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Sen. Schumer called for Israel’s new elections. American Jews fractured.

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(RNS) — An umbrella group of major U.S. Jewish organizations issued a statement Tuesday (March 19) saying it had “deep reservations” about Sen. Chuck Schumer’s speech on the Senate floor last week in which he branded Prime Minister Benjamin Netanyahu of Israel a major impediment to peace in the Middle East and called for elections to replace him when the war winds down.

The group, the Conference of Presidents of Major American Jewish Organizations, representing 50 of the largest U.S. American organizations, said in its statement that it was “distressed” that Schumer, the Senate majority leader, would suggest to Israel how it should conduct its electoral process, adding, “We believe that at a time when Israel is fighting an existential war, on the embers of the 1200 innocents massacred on October 7th, it is not a time for public criticisms that serve only to empower the detractors of Israel, and which foster greater divisiveness, when unity is so desperately needed.”

The Conference of Presidents met for a 45-minute conference call with Schumer earlier this week to discuss his speech. Afterward, CEO William Daroff and board chair Harriet P. Schleifer issued the statement.

Within hours, several of the council’s member groups took to social media to say the statement does not represent them. On Wednesday, the Union for Reform Judaism, the largest U.S. Jewish denomination, and seven other Jewish organizations put out a rebuttal, saying the Conference of Presidents’ words were “divisive and unfair.”

“Their statement does not reflect the views of several member entities who support much of the important content of Sen. Schumer’s speech, or even those who disagreed with some of what he said but understood that this speech was a constructive critique made by one of the U.S. Congress’ most passionate champions of a strong and safe Israel,” the URJ’s statement said.

In addition to the URJ, those taking issue with the Conference of Presidents included the National Council for Jewish Women, the Jewish Council for Public Affairs, the Central Conference of America’s Rabbis, and Americans for Peace Now. Separately, a group of 1,700 former Israeli air force pilots backed Schumer’s call for new Israeli elections.

Israeli Prime Minister Benjamin Netanyahu delivers his speech after a meeting with German Chancellor Olaf Scholz in Jerusalem, Sunday, March 17, 2024. (AP Photo/Leo Correa, Pool)

Israeli Prime Minister Benjamin Netanyahu speaks in Jerusalem, Sunday, March 17, 2024. (AP Photo/Leo Correa, Pool)

Schumer’s speech was historic. No previous Senate Majority leader, much less one who is Jewish, has been as vocal about dissatisfaction with Israel’s political and military direction. The five-month war in Gaza, which has killed more than 30,000 people according to Gaza health officials and left hundreds of thousands without food or shelter, has sharply divided the American Jewish community.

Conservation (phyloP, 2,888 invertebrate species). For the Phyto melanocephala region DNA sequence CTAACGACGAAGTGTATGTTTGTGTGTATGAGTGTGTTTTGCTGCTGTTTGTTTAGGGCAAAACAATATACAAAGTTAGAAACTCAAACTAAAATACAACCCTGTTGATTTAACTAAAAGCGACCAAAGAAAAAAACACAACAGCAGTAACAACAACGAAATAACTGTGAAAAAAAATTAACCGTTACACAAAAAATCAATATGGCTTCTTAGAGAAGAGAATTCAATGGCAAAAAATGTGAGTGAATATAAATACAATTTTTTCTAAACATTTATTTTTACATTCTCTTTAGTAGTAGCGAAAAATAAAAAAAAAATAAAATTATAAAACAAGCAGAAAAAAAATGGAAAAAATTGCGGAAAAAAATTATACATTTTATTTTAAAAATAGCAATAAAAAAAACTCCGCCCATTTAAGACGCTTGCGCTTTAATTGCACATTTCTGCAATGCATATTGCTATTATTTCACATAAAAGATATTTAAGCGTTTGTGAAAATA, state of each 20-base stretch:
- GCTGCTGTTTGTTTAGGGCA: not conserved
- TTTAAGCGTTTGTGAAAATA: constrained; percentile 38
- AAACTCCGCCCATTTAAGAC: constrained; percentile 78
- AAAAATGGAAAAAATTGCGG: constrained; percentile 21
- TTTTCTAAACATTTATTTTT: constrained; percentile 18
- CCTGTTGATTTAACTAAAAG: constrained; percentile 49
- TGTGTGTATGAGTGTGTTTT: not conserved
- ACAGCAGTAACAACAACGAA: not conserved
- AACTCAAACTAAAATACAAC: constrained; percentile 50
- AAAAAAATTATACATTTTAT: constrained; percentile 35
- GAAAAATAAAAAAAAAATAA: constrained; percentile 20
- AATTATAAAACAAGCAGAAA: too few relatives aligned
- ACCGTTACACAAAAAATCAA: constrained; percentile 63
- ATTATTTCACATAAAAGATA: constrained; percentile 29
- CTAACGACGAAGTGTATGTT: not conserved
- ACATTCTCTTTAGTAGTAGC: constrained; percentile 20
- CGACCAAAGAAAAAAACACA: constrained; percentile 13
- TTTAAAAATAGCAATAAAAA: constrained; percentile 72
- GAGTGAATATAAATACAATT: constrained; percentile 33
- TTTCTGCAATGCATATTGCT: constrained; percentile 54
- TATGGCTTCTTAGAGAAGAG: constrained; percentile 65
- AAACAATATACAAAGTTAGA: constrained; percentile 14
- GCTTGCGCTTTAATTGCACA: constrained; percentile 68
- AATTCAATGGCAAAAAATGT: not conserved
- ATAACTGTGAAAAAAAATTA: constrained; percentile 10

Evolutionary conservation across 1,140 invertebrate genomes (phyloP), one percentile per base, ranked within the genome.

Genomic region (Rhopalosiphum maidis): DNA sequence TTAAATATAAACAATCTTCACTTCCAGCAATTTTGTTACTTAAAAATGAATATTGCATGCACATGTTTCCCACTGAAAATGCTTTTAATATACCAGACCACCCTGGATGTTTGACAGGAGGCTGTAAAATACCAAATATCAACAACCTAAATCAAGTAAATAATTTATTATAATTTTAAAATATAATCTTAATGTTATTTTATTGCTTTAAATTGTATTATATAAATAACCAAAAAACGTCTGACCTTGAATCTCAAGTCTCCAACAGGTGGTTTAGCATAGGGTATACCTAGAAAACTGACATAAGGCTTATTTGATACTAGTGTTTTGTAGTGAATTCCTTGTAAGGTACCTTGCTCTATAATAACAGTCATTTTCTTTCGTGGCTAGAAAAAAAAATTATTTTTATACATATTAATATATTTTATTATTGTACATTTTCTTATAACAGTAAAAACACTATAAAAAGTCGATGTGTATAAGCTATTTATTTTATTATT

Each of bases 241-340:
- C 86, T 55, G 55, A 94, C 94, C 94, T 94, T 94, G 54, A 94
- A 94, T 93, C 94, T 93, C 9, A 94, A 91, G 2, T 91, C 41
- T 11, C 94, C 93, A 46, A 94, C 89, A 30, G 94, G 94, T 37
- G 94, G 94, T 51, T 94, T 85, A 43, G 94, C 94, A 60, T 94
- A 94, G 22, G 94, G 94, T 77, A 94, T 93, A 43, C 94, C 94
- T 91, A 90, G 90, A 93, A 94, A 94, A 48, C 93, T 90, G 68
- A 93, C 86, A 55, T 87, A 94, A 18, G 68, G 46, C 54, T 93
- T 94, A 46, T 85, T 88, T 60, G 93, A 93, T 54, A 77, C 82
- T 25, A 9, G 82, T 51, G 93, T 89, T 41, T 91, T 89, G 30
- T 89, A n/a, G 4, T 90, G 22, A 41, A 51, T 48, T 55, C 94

While there are no recent polls of U.S. Jews’ public opinion of the war, American public opinion is increasingly wary of Israel’s catastrophic military operation in Gaza, which the U.S. is backing by providing Israel with funds and weaponry. Last month, the Senate approved an emergency national security aid bill that would send an additional $14.1 billion to Israel, most of it for weapons for the war against Hamas.

Half of U.S. adults say Israel’s retaliation for the Hamas attacks on Oct. 7 have gone too far, according to an AP-NORC poll last month. And according to a new Grinnell College poll, Americans are divided about Netanyahu’s leadership: 34% of Americans view Netanyahu unfavorably, 36% of Americans do not know enough to say, and 31% view him favorably. The partisan divide is dramatic, with 53% of Republicans having favorable views of Netanyahu compared to 57% of Democrats having unfavorable views.

While American Jews overall may support the war, they are hardly united in their views.

Rabbi Jill Jacobs, who leads T’ruah: The Rabbinic Call for Human Rights, which does not belong to the Conference of Presidents, said the group’s track record of unflinching support for Israel is becoming dangerous.

“They essentially say that love and care for Israel requires supporting this ongoing war and requires supporting ongoing occupation and requires supporting the very undemocratic extremist government that’s currently in power,” Jacobs said. “Those of us who care about Israel and care about the future have to make clear that that love should contribute to fighting for two states, to fighting for democracy and to working to end the war.”

Daniel Sokatch, the CEO of the New Israel Fund, which raises money to fund Israeli civil society organizations committed to liberal democracy, said the Conference of Presidents is clinging to a notion of a united front when it comes to Israel. That front, he said, “disappeared long ago.”

He cited Israel’s ongoing occupation and settlement building, its unwillingness to consider a two-state solution, its devastating siege of Gaza and its embattled prime minister, which have given American Jews plenty of openings to criticize Israel.

“The hypocrisy of these claims that we have no right to comment on any of this are ludicrous, and I think it’s good that many members of the conference have now clarified that they in no way, shape or form agree with the official release,” Sokatch said. “I’m just not sure about the utility of an institution that continues on like that.”

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